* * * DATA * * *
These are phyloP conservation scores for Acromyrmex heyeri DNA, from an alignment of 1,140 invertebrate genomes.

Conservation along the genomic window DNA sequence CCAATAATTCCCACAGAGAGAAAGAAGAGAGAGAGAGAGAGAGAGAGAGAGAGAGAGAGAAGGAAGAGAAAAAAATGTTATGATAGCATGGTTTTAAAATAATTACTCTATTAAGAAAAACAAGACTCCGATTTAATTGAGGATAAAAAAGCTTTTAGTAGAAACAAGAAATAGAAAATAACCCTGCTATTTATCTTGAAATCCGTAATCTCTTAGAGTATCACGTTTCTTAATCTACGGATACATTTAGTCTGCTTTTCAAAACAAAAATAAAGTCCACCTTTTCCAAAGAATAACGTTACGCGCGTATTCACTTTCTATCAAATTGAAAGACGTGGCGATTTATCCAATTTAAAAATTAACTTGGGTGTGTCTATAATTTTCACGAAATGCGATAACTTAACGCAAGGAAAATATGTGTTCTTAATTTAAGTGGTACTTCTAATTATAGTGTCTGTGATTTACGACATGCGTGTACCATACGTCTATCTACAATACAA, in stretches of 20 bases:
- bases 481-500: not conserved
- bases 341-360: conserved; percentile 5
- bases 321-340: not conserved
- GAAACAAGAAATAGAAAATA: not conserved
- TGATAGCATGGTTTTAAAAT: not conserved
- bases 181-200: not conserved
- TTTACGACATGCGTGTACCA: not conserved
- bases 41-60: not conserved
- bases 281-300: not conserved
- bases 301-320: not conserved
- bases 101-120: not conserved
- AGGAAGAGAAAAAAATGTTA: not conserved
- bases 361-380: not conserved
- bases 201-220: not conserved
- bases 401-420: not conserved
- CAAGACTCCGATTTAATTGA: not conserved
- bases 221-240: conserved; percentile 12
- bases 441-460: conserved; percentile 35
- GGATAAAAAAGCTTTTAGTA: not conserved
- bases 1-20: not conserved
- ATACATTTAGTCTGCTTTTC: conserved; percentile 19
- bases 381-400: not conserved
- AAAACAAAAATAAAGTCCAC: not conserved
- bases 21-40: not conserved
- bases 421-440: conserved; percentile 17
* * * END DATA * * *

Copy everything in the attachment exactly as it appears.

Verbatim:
These are phyloP conservation scores for Acromyrmex heyeri DNA, from an alignment of 1,140 invertebrate genomes.

Conservation along the genomic window DNA sequence CCAATAATTCCCACAGAGAGAAAGAAGAGAGAGAGAGAGAGAGAGAGAGAGAGAGAGAGAAGGAAGAGAAAAAAATGTTATGATAGCATGGTTTTAAAATAATTACTCTATTAAGAAAAACAAGACTCCGATTTAATTGAGGATAAAAAAGCTTTTAGTAGAAACAAGAAATAGAAAATAACCCTGCTATTTATCTTGAAATCCGTAATCTCTTAGAGTATCACGTTTCTTAATCTACGGATACATTTAGTCTGCTTTTCAAAACAAAAATAAAGTCCACCTTTTCCAAAGAATAACGTTACGCGCGTATTCACTTTCTATCAAATTGAAAGACGTGGCGATTTATCCAATTTAAAAATTAACTTGGGTGTGTCTATAATTTTCACGAAATGCGATAACTTAACGCAAGGAAAATATGTGTTCTTAATTTAAGTGGTACTTCTAATTATAGTGTCTGTGATTTACGACATGCGTGTACCATACGTCTATCTACAATACAA, in stretches of 20 bases:
- bases 481-500: not conserved
- bases 341-360: conserved; percentile 5
- bases 321-340: not conserved
- GAAACAAGAAATAGAAAATA: not conserved
- TGATAGCATGGTTTTAAAAT: not conserved
- bases 181-200: not conserved
- TTTACGACATGCGTGTACCA: not conserved
- bases 41-60: not conserved
- bases 281-300: not conserved
- bases 301-320: not conserved
- bases 101-120: not conserved
- AGGAAGAGAAAAAAATGTTA: not conserved
- bases 361-380: not conserved
- bases 201-220: not conserved
- bases 401-420: not conserved
- CAAGACTCCGATTTAATTGA: not conserved
- bases 221-240: conserved; percentile 12
- bases 441-460: conserved; percentile 35
- GGATAAAAAAGCTTTTAGTA: not conserved
- bases 1-20: not conserved
- ATACATTTAGTCTGCTTTTC: conserved; percentile 19
- bases 381-400: not conserved
- AAAACAAAAATAAAGTCCAC: not conserved
- bases 21-40: not conserved
- bases 421-440: conserved; percentile 17